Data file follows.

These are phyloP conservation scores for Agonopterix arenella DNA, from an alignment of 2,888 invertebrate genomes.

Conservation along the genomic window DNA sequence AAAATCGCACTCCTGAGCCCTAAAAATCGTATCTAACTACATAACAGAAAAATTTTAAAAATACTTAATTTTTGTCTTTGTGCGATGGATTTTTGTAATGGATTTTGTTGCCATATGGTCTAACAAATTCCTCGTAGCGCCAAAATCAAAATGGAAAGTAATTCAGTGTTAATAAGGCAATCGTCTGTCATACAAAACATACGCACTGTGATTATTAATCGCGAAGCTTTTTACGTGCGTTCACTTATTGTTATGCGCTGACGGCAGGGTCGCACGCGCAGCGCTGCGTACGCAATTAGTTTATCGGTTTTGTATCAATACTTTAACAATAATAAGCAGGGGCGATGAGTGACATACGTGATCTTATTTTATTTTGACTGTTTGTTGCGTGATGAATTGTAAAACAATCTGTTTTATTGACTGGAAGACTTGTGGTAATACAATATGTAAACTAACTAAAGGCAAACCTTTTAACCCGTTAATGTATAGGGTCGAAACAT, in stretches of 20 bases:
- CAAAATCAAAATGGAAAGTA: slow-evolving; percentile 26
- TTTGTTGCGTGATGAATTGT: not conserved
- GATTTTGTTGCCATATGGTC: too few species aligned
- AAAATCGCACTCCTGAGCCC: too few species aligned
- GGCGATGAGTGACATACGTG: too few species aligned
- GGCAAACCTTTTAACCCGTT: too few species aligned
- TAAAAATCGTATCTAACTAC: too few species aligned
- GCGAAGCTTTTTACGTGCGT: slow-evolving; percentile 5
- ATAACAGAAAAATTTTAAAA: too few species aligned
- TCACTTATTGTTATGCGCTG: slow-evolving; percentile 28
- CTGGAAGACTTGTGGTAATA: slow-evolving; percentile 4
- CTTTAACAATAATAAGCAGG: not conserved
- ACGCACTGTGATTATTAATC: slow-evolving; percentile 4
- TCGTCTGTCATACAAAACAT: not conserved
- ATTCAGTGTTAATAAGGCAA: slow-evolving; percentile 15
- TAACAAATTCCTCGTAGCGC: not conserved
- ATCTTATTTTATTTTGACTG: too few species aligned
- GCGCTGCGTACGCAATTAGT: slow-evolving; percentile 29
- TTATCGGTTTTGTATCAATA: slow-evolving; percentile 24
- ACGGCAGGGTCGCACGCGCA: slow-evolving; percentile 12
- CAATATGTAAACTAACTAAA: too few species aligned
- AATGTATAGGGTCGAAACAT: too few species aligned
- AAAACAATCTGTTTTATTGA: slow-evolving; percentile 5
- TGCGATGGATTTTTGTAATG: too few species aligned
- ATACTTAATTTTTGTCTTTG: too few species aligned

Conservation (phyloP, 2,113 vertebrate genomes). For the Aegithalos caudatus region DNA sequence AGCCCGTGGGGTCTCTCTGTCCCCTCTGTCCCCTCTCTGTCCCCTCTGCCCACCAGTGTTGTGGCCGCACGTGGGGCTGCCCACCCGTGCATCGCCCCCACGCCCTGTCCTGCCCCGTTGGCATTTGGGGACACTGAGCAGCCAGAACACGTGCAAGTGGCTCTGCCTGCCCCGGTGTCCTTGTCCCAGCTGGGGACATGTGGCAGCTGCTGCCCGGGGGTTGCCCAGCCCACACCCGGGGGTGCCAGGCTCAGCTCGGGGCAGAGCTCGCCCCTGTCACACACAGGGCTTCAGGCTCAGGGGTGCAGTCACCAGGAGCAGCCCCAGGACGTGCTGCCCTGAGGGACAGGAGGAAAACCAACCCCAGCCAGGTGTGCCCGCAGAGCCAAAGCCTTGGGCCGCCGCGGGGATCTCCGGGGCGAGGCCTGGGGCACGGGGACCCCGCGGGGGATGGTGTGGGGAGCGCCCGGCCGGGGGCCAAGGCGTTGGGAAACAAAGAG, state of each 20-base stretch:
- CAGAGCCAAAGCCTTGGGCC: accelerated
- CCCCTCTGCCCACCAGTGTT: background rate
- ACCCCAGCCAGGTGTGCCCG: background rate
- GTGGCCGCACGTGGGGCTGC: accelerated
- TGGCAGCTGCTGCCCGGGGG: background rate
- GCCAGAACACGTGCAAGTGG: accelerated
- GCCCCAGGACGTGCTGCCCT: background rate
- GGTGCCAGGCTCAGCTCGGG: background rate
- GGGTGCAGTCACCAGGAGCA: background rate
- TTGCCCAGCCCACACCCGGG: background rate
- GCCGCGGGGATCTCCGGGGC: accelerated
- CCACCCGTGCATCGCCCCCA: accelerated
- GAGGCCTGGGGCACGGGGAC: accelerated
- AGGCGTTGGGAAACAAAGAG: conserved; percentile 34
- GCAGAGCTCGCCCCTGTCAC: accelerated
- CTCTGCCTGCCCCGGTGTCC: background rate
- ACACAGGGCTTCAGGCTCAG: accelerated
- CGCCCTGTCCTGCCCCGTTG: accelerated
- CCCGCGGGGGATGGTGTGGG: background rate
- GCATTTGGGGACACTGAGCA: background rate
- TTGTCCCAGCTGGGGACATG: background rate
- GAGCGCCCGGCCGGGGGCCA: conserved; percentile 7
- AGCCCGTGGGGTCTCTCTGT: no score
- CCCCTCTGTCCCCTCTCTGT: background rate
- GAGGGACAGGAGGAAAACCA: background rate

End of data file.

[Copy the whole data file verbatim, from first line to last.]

These are phyloP conservation scores for Agonopterix arenella DNA, from an alignment of 2,888 invertebrate genomes.

Conservation along the genomic window DNA sequence AAAATCGCACTCCTGAGCCCTAAAAATCGTATCTAACTACATAACAGAAAAATTTTAAAAATACTTAATTTTTGTCTTTGTGCGATGGATTTTTGTAATGGATTTTGTTGCCATATGGTCTAACAAATTCCTCGTAGCGCCAAAATCAAAATGGAAAGTAATTCAGTGTTAATAAGGCAATCGTCTGTCATACAAAACATACGCACTGTGATTATTAATCGCGAAGCTTTTTACGTGCGTTCACTTATTGTTATGCGCTGACGGCAGGGTCGCACGCGCAGCGCTGCGTACGCAATTAGTTTATCGGTTTTGTATCAATACTTTAACAATAATAAGCAGGGGCGATGAGTGACATACGTGATCTTATTTTATTTTGACTGTTTGTTGCGTGATGAATTGTAAAACAATCTGTTTTATTGACTGGAAGACTTGTGGTAATACAATATGTAAACTAACTAAAGGCAAACCTTTTAACCCGTTAATGTATAGGGTCGAAACAT, in stretches of 20 bases:
- CAAAATCAAAATGGAAAGTA: slow-evolving; percentile 26
- TTTGTTGCGTGATGAATTGT: not conserved
- GATTTTGTTGCCATATGGTC: too few species aligned
- AAAATCGCACTCCTGAGCCC: too few species aligned
- GGCGATGAGTGACATACGTG: too few species aligned
- GGCAAACCTTTTAACCCGTT: too few species aligned
- TAAAAATCGTATCTAACTAC: too few species aligned
- GCGAAGCTTTTTACGTGCGT: slow-evolving; percentile 5
- ATAACAGAAAAATTTTAAAA: too few species aligned
- TCACTTATTGTTATGCGCTG: slow-evolving; percentile 28
- CTGGAAGACTTGTGGTAATA: slow-evolving; percentile 4
- CTTTAACAATAATAAGCAGG: not conserved
- ACGCACTGTGATTATTAATC: slow-evolving; percentile 4
- TCGTCTGTCATACAAAACAT: not conserved
- ATTCAGTGTTAATAAGGCAA: slow-evolving; percentile 15
- TAACAAATTCCTCGTAGCGC: not conserved
- ATCTTATTTTATTTTGACTG: too few species aligned
- GCGCTGCGTACGCAATTAGT: slow-evolving; percentile 29
- TTATCGGTTTTGTATCAATA: slow-evolving; percentile 24
- ACGGCAGGGTCGCACGCGCA: slow-evolving; percentile 12
- CAATATGTAAACTAACTAAA: too few species aligned
- AATGTATAGGGTCGAAACAT: too few species aligned
- AAAACAATCTGTTTTATTGA: slow-evolving; percentile 5
- TGCGATGGATTTTTGTAATG: too few species aligned
- ATACTTAATTTTTGTCTTTG: too few species aligned

Conservation (phyloP, 2,113 vertebrate genomes). For the Aegithalos caudatus region DNA sequence AGCCCGTGGGGTCTCTCTGTCCCCTCTGTCCCCTCTCTGTCCCCTCTGCCCACCAGTGTTGTGGCCGCACGTGGGGCTGCCCACCCGTGCATCGCCCCCACGCCCTGTCCTGCCCCGTTGGCATTTGGGGACACTGAGCAGCCAGAACACGTGCAAGTGGCTCTGCCTGCCCCGGTGTCCTTGTCCCAGCTGGGGACATGTGGCAGCTGCTGCCCGGGGGTTGCCCAGCCCACACCCGGGGGTGCCAGGCTCAGCTCGGGGCAGAGCTCGCCCCTGTCACACACAGGGCTTCAGGCTCAGGGGTGCAGTCACCAGGAGCAGCCCCAGGACGTGCTGCCCTGAGGGACAGGAGGAAAACCAACCCCAGCCAGGTGTGCCCGCAGAGCCAAAGCCTTGGGCCGCCGCGGGGATCTCCGGGGCGAGGCCTGGGGCACGGGGACCCCGCGGGGGATGGTGTGGGGAGCGCCCGGCCGGGGGCCAAGGCGTTGGGAAACAAAGAG, state of each 20-base stretch:
- CAGAGCCAAAGCCTTGGGCC: accelerated
- CCCCTCTGCCCACCAGTGTT: background rate
- ACCCCAGCCAGGTGTGCCCG: background rate
- GTGGCCGCACGTGGGGCTGC: accelerated
- TGGCAGCTGCTGCCCGGGGG: background rate
- GCCAGAACACGTGCAAGTGG: accelerated
- GCCCCAGGACGTGCTGCCCT: background rate
- GGTGCCAGGCTCAGCTCGGG: background rate
- GGGTGCAGTCACCAGGAGCA: background rate
- TTGCCCAGCCCACACCCGGG: background rate
- GCCGCGGGGATCTCCGGGGC: accelerated
- CCACCCGTGCATCGCCCCCA: accelerated
- GAGGCCTGGGGCACGGGGAC: accelerated
- AGGCGTTGGGAAACAAAGAG: conserved; percentile 34
- GCAGAGCTCGCCCCTGTCAC: accelerated
- CTCTGCCTGCCCCGGTGTCC: background rate
- ACACAGGGCTTCAGGCTCAG: accelerated
- CGCCCTGTCCTGCCCCGTTG: accelerated
- CCCGCGGGGGATGGTGTGGG: background rate
- GCATTTGGGGACACTGAGCA: background rate
- TTGTCCCAGCTGGGGACATG: background rate
- GAGCGCCCGGCCGGGGGCCA: conserved; percentile 7
- AGCCCGTGGGGTCTCTCTGT: no score
- CCCCTCTGTCCCCTCTCTGT: background rate
- GAGGGACAGGAGGAAAACCA: background rate